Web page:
Squeaky AwardThis was a fun read. I liked Sophie right away, so it was easy to become involved in her story. And the details of this fantasy world—the school and its subjects, faculty, and students; the magical creatures and abilities; the social structure; the settings; and even the toys—were reminiscent of Hogwarts in their imagination but had enough uniqueness to not feel like a copycat. They’re real kid-pleasers. I’d say 10+ on this one, mostly owing to the considerable length, but it’s also appropriate for younger listeners.

This was one of those effortless reads, light and enjoyable. I didn’t have to overcome poor editing or sloppy writing. It was just plain good, and Shannon kept it perfectly clean. You know what that combination means…a Squeaky Award! And two thumbs way up.

The Horse and His Boy (Chronicles of Narnia), by C.S. Lewis, 1954

the horse and his boyOnce again I’ve been delighted by my journey through Narnia with my son. Like all the others, we finished The Horse and His Boy in a week because neither of us wanted to put it down. (Though not moving on to math had something to do with it, too, I’m sure.)

Though late in the series, this book jumps back in time and takes place during the rein of the four Pevensie children. Lewis begins his story far south of Narnia, in the savage land of Calormen where a young orphan boy (Shasta) who is about to be sold into slavery meets a talking horse (Bree) and together they decide to make an escape to freedom in Narnia via its friendly neighbor, Archenland. They meet up with a young Calormene girl (Aravis), who is fleeing a forced marriage, and her talking horse (Hwin). During the course of their escape, they mix in with the Narnian court’s unpleasant visit to Calormen and discover a Calormene plot to overthrow Archenland. These elements give the plot a boost, but it’s the mix of characters that makes this one fun.

Shasta is actually a white-skinned child, which marks him as a northerner and not a Calormene native at all. But Shasta has grown up poor and ignorant and does not realize this. Bree, however, a noble war horse who’d been kidnapped out of the north as a foal and seen much of the southern world, does know it. Where Shasta is quiet, meek, and unassuming, Bree is an excellent leader. Their escape across the dessert is successful in large part because of his strength and courage. He does tend to be prideful, however. So does Aravis, who is giving up a good deal of wealth. It’s particularly tough on her when she has to sneak through the great city of Tashbaan, knowing full well she should be carried in on the backs of slaves. Hwin, the mare, is also quiet and meek, but wise.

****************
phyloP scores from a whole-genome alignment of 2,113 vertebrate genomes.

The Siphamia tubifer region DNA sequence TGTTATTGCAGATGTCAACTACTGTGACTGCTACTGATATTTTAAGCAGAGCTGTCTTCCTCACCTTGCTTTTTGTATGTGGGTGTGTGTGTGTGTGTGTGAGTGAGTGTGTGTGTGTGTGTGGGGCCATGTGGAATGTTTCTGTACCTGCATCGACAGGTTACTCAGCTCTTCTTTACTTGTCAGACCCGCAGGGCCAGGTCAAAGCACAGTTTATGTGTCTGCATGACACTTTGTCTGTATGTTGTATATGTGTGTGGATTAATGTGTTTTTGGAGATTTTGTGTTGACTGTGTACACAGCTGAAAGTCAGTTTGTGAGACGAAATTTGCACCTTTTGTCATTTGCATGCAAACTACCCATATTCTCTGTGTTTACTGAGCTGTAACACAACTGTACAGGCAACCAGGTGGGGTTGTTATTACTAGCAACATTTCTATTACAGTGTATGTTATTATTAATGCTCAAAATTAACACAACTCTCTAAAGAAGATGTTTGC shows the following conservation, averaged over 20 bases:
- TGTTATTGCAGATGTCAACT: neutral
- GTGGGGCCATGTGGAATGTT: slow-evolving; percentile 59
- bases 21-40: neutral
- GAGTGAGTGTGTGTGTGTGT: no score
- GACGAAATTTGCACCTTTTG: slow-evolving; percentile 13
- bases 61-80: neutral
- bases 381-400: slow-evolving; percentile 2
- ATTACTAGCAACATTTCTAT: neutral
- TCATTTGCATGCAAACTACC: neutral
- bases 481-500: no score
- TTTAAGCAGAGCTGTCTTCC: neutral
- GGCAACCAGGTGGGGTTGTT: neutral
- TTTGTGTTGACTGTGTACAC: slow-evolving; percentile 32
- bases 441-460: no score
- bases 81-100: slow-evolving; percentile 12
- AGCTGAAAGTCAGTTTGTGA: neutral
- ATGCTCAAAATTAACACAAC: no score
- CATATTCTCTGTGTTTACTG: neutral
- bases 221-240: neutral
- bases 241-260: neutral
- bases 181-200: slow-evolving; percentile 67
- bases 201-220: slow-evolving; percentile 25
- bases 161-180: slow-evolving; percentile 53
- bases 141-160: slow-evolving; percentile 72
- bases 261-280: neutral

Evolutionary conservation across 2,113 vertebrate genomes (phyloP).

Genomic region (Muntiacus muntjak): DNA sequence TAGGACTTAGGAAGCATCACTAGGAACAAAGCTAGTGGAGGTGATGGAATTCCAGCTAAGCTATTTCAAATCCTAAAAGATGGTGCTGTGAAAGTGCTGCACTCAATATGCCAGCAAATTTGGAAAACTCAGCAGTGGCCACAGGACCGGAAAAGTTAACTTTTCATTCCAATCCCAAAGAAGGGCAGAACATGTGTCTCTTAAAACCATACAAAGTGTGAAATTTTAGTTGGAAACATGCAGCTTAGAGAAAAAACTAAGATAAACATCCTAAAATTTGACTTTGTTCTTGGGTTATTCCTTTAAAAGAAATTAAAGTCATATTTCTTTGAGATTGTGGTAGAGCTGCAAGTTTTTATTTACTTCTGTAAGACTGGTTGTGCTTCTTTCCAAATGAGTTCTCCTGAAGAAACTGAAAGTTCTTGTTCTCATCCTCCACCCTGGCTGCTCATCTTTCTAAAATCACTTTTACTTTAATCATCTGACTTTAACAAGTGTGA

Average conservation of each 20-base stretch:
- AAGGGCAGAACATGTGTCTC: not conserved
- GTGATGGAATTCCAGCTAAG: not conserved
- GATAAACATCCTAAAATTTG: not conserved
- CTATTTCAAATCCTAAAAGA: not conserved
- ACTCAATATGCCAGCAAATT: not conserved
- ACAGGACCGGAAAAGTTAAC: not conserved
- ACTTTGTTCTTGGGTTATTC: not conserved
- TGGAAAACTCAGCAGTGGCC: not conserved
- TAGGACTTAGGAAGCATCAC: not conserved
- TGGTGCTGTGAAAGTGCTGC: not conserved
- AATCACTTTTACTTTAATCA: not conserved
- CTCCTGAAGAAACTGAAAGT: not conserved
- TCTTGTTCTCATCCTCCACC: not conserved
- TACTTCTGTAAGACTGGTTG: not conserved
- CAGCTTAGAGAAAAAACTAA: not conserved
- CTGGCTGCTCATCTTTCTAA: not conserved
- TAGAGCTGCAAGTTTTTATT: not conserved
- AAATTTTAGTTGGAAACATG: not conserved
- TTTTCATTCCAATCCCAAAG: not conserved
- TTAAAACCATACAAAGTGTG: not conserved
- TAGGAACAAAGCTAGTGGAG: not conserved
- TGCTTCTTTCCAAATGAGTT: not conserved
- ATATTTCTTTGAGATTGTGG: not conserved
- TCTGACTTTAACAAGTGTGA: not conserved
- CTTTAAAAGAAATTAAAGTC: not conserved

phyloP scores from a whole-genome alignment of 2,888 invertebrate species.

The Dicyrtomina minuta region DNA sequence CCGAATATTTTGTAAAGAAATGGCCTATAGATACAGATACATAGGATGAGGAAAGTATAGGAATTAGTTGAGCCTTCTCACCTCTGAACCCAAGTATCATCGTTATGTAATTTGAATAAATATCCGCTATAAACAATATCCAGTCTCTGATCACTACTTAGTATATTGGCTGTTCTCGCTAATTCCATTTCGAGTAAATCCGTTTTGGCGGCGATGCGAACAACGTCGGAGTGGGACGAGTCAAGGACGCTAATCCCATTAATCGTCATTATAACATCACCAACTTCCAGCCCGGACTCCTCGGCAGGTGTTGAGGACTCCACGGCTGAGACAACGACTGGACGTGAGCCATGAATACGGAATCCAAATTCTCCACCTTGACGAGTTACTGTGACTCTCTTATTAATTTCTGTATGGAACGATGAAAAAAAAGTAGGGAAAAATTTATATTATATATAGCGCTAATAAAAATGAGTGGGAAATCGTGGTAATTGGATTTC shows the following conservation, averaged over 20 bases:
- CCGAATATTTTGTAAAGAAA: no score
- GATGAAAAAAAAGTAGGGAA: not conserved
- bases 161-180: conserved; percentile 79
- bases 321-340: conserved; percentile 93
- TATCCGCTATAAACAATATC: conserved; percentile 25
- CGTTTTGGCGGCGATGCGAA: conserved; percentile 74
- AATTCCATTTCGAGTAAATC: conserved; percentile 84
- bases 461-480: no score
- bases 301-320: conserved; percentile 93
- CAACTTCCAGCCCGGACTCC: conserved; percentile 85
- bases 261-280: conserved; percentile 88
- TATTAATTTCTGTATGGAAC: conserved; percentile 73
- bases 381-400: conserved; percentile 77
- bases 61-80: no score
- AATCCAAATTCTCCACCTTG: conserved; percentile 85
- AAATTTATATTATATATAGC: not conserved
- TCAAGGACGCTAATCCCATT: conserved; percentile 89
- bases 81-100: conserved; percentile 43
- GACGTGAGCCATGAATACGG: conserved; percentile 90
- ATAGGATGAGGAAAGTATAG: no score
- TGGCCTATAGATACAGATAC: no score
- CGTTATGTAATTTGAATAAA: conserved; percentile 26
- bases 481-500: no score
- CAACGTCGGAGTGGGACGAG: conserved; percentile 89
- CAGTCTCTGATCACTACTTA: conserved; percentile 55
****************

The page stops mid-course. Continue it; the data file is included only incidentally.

Though Hwin and Bree were born in Narnia, none of them the four knows quite what to expect upon reaching their destination. And their first meeting with Aslan proves life-changing. It is these deep moments with the great cat, the Narnian diety, that are always the best. My favorite scene in this book is when Shasta crosses the pass between Narnia and Archenland in fog and darkness with something padding along beside him. When Shasta finally finds the courage to speak, he mourns that he’s the unluckiest boy ever. When asked, he then recites a list of all the terrible things that had befallen him on his adventure. The Lion, still unseen by Shasta, replies with quite a different perspective:

“I was the lion who forced you to join with Aravis. I was the cat who comforted you among the houses of the dead. I was the lion who drove the jackals from you while you slept. I was the lion who gave the Horses the new strength of fear for the last mile so that you should reach King Lune in time. And I was the lion you do not remember who pushed the boat in which you lay, a child near death, so that it came to shore where a man sat, wakeful at midnight, to receive you.”

All this time, unknown to Shasta, Aslan had been guarding his footsteps. It reminds me a bit of the poem, Footprints in the Sand. And when Shasta recrosses the pass in daylight the next day and sees the narrow path and steep drop-offs he navigated in the night, he realized that even as he and Aslan spoke, the lion had been protecting him from danger. *Shivers!*

The Horse and His Boy is another fabulous adventure with strong undertones of faith and love. It’s one of my favorites. I highly, highly recommend the entire series.